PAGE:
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News : Local Last Updated: Feb 13, 2017 - 1:45:37 AM


Bahamas Takes Part in Historic Marine Protected Area Conference
By Media Enterprises
Mar 16, 2016 - 1:37:45 PM

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Pictured at the Rome conference (from left) are: Eric Carey, BNT executive director; Angelique xxx, Bahamas UN Mission; Dr Ellen Pikitch, lead scientists for Ocean Sanctuary Alliance; and Craig Powell, Bahamas UN Mission.

Bahamas National Trust Executive Director Eric Carey recently returned from an important conference in Rome that addressed a “severe and accelerating crisis" which threatens human well-being.

Organised by the Ocean Sanctuary Alliance from March 7-9, the conference brought top marine scientists together with diplomats and policy makers from 50 countries,particularly those from small island developing states, to discuss concrete policy actions.

“Participants reviewed best practices for siting, developing, implementing, governing and enforcing a global network of marine protected areas, and considered how they can be made financially as well as ecologically self-sustaining,” Mr Carey said.

The Ocean Sanctuary Alliance is a partnership of UN member states and interdisciplinary scientists who seek to restore and sustain the world's ocean by securing national commitments for science-based marine sanctuaries.

According to the Alliance, "The condition of the ocean worldwide is in decline, and its future at risk. This is a global problem and it will require a global solution to bring the ocean back from the brink of irreversible decline.”

One of the main goals of the Alliance is to have countries protect at least 10 per cent of their marine environment by the year 2020. The short-term objective is to oversee a rigorous, multi-year programme to effectively implement these marine sanctuaries.

In addition to Mr Carey, The Bahamas was represented at the conference by Craig Powell and Angelique Hillebrandt from the Bahamian UN Mission. The meeting was funded by the Italian government.

Scientists have been warning for years that due to industrial fishing large areas of sea bed now resemble a desert and fish stocks are collapsing worldwide, threatening the food security of many nations. The world’s catch is going down by 2 per cent a year, which means we could run out of fish in a few decades.

Experts say the policy of subsidising fishing fleets to catch ever-diminishing stocks is unsustainable. The only way to restore fish stocks is by introducing protected reserves where all fishing if banned. And in other areas, rigid quotas must be enforced and poaching prevented.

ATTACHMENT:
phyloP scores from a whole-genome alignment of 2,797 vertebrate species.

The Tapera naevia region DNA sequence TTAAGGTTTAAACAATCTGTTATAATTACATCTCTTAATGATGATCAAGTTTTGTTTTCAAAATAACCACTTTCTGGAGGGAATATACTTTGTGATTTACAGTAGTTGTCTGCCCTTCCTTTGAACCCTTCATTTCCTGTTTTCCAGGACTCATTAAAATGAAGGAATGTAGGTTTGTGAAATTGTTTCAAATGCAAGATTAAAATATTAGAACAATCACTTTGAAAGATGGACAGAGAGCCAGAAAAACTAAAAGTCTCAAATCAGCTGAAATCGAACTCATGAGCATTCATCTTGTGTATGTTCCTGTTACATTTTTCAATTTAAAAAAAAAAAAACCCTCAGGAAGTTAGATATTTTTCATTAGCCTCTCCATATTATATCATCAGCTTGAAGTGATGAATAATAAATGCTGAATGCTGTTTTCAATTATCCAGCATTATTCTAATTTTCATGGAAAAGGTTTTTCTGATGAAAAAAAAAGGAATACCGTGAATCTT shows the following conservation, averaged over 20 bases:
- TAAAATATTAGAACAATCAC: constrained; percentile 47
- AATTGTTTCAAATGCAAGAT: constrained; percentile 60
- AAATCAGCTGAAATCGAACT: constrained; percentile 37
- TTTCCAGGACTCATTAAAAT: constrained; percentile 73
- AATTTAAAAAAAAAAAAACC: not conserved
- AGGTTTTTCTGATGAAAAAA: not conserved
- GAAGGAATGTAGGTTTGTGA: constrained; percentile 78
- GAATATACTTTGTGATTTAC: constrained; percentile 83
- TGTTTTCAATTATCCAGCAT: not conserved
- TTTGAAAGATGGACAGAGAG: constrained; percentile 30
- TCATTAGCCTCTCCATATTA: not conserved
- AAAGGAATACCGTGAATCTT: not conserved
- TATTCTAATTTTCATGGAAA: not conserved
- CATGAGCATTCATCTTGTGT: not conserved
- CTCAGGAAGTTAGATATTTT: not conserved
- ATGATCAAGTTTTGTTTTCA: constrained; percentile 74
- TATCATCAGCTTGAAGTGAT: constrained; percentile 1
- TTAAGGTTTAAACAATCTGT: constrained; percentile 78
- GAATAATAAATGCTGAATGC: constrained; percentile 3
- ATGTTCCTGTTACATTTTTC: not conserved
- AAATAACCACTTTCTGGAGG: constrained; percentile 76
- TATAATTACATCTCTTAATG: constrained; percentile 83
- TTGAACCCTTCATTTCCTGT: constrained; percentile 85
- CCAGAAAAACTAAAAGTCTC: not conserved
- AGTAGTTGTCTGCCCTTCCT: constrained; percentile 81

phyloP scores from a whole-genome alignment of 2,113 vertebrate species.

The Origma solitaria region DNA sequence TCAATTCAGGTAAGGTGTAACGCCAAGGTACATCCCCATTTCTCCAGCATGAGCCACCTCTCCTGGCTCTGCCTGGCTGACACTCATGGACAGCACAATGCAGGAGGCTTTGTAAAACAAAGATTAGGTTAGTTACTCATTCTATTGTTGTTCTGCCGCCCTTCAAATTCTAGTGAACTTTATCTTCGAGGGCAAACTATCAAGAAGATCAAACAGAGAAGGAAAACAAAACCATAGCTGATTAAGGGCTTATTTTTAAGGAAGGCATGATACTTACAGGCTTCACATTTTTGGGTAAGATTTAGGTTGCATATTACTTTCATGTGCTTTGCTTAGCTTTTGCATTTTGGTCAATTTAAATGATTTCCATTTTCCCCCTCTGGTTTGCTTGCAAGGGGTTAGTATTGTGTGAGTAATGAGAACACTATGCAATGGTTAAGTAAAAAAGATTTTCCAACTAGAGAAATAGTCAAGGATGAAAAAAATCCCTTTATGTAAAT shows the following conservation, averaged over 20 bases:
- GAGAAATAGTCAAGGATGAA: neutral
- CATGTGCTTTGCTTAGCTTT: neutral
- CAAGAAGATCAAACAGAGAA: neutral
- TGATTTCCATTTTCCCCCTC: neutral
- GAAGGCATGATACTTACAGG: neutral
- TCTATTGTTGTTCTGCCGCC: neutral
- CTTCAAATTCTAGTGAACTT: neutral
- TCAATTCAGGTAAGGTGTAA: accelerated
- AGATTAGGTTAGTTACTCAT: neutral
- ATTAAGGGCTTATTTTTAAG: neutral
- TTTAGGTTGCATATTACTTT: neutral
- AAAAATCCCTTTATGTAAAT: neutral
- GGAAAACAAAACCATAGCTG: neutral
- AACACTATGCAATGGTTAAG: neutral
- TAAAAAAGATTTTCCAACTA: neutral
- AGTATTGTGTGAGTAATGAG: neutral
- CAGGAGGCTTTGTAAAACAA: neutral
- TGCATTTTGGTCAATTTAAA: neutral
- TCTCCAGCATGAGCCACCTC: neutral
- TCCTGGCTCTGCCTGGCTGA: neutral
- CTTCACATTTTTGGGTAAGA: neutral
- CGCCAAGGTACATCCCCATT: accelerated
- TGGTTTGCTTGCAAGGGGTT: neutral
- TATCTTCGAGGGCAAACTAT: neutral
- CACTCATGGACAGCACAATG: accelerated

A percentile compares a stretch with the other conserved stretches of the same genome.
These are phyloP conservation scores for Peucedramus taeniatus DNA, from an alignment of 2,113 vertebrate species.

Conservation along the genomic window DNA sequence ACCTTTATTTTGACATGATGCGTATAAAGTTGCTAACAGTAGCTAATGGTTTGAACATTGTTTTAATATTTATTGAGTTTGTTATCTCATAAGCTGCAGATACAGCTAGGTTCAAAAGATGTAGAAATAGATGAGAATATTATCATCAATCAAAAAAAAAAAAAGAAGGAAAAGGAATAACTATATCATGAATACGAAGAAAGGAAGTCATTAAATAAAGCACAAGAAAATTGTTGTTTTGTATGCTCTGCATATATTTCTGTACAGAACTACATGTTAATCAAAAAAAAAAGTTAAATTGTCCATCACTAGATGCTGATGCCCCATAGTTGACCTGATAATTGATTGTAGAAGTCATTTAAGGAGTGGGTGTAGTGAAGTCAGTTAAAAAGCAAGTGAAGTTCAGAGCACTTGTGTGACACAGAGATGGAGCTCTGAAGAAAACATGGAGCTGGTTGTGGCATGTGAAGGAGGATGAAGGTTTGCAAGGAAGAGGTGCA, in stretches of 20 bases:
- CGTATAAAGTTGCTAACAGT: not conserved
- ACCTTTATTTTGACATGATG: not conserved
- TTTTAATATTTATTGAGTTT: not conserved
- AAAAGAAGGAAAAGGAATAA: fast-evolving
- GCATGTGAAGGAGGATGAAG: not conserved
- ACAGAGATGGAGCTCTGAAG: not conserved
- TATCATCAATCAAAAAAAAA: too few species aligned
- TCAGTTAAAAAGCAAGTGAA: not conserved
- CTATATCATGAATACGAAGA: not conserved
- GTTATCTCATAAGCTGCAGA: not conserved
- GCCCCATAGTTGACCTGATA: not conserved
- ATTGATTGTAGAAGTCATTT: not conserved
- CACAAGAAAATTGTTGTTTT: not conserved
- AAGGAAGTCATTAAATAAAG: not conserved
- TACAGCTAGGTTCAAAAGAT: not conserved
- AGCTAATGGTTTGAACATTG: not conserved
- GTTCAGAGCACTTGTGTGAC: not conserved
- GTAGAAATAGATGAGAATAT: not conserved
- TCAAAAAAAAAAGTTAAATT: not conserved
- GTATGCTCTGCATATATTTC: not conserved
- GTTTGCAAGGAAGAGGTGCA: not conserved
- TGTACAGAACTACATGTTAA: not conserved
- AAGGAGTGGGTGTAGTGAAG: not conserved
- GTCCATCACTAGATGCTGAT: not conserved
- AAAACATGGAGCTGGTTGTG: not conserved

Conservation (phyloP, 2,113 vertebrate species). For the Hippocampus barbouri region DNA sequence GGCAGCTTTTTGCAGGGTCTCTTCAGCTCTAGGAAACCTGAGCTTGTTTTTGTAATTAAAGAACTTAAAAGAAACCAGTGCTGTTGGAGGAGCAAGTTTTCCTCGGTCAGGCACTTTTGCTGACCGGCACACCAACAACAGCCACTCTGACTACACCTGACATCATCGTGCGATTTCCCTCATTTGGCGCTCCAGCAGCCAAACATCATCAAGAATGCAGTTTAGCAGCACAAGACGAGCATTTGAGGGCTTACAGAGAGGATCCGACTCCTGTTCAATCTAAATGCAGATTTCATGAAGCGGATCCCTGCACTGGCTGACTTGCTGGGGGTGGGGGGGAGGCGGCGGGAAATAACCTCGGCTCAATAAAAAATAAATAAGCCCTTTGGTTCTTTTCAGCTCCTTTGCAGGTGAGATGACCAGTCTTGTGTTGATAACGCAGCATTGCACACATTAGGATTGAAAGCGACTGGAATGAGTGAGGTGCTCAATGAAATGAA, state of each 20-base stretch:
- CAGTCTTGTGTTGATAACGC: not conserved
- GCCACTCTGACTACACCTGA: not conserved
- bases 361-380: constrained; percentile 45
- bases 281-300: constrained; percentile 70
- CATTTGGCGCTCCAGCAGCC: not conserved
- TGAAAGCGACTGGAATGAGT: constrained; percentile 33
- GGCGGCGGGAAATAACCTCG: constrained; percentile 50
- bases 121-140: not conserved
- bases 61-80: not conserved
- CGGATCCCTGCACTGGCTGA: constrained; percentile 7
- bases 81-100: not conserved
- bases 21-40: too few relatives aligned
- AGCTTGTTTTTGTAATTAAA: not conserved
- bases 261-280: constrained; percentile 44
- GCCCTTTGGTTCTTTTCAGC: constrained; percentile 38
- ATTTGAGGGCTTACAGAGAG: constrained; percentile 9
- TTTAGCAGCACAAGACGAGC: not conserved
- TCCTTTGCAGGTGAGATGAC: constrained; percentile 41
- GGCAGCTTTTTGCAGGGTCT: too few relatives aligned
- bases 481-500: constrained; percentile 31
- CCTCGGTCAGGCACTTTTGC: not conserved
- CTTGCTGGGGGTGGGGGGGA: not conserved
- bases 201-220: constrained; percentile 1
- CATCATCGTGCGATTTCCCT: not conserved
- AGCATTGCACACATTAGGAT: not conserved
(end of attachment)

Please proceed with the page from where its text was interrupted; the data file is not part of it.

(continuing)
During the three-day meeting, marine scientists and diplomats discussed strategies for better management of the world’s oceans. The lead Alliance scientist is Dr Ellen Pikitich, from the Institute For Ocean Conservation Science at New York’s Stony Brook University.

Dr Pikitch urged participants to spur action on development of a global network of marine reserves. This overall goal was underpinned by a scientific document highlighting the key paths to achieve effective implementation - governance, science and sustainable finance.

“Participants were impressed with our record in marine conservation,” Mr Carey said,“and The Bahamas was used as a case study during the conference. We were fortunate to have set up the world’s first land and sea park in Exuma in 1959, and this became the first no-take marine reserve in the wider Caribbean in 1986. This has improved fish stocks outside of the park."

The Rome conference also heard about The Bahamas' responsible management of its territorial waters, including the prohibition of long-line fishing and other destructive fishery practices in the 1990s. Sharks and turtles are also specifically protected from commercial exploitation in Bahamian waters.

More recently, the government designated 15 marine protected areas around the country,meaning that The Bahamas already protects more than 10 per cent of its nearshore marine environment on paper.

But Mr Carey noted there was more work to do: "The positive actions of multiple government administrations have achieved much. Now we have to combine the science with the experience of stakeholders to ensure that our marine protected areas are effectively managed for the benefit of future generations."

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